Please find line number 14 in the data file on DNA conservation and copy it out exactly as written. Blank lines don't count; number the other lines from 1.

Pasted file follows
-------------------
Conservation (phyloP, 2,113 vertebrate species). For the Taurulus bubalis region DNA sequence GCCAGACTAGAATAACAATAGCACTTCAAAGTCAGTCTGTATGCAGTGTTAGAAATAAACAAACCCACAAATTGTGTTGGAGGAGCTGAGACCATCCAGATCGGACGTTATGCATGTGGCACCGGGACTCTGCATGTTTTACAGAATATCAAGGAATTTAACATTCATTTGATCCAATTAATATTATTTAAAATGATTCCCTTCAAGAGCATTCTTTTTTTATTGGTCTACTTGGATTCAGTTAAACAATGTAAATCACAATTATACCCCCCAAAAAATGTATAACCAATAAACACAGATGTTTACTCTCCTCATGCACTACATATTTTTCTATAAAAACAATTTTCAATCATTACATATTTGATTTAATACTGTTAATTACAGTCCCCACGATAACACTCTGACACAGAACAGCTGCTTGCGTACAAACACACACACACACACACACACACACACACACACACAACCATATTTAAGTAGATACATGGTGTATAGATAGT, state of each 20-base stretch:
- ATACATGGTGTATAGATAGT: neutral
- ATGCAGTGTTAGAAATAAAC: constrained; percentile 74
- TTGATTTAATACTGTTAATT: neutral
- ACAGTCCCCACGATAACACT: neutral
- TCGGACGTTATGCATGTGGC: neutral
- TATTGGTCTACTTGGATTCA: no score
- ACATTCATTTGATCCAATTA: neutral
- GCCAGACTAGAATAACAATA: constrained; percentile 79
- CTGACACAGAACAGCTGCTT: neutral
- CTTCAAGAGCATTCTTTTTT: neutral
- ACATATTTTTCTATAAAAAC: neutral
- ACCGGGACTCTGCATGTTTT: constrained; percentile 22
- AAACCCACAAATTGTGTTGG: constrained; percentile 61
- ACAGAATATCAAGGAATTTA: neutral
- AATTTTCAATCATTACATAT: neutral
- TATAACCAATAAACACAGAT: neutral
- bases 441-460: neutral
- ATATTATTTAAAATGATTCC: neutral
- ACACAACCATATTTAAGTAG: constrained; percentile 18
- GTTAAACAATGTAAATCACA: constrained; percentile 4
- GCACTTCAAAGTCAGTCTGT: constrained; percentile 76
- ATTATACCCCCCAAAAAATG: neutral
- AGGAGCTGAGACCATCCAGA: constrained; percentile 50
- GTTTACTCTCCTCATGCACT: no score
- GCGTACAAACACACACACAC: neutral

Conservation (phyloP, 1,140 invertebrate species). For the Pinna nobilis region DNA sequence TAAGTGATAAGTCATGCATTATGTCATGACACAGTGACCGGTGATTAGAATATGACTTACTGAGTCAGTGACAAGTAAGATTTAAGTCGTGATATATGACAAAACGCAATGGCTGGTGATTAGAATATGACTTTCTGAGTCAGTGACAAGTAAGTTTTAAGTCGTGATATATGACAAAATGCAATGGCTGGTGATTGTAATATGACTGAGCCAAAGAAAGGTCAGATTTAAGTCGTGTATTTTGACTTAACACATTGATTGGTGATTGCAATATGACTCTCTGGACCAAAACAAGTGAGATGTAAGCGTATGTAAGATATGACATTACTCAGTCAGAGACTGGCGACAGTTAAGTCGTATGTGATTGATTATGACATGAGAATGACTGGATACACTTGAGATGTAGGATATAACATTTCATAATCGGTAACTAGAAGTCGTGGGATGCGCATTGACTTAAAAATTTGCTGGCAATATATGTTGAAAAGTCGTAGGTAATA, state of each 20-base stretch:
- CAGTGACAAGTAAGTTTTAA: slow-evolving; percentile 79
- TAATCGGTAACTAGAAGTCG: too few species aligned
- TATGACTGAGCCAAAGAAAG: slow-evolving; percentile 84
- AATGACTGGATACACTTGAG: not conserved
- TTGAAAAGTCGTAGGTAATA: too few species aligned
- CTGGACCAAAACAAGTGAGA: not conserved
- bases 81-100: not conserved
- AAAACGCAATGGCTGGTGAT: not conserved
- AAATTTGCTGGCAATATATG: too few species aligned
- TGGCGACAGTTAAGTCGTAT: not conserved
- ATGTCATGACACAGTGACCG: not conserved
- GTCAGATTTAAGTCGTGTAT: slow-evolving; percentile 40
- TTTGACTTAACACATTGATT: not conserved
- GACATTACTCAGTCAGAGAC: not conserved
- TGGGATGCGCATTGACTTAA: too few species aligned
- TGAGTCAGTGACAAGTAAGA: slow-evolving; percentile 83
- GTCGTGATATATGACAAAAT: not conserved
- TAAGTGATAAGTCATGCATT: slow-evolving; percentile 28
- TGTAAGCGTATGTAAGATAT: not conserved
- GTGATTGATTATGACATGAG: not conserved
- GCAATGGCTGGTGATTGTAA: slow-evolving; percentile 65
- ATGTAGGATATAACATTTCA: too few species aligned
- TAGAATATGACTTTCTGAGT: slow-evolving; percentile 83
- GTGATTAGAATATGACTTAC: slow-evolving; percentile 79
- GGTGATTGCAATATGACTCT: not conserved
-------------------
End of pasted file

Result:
- AAACCCACAAATTGTGTTGG: constrained; percentile 61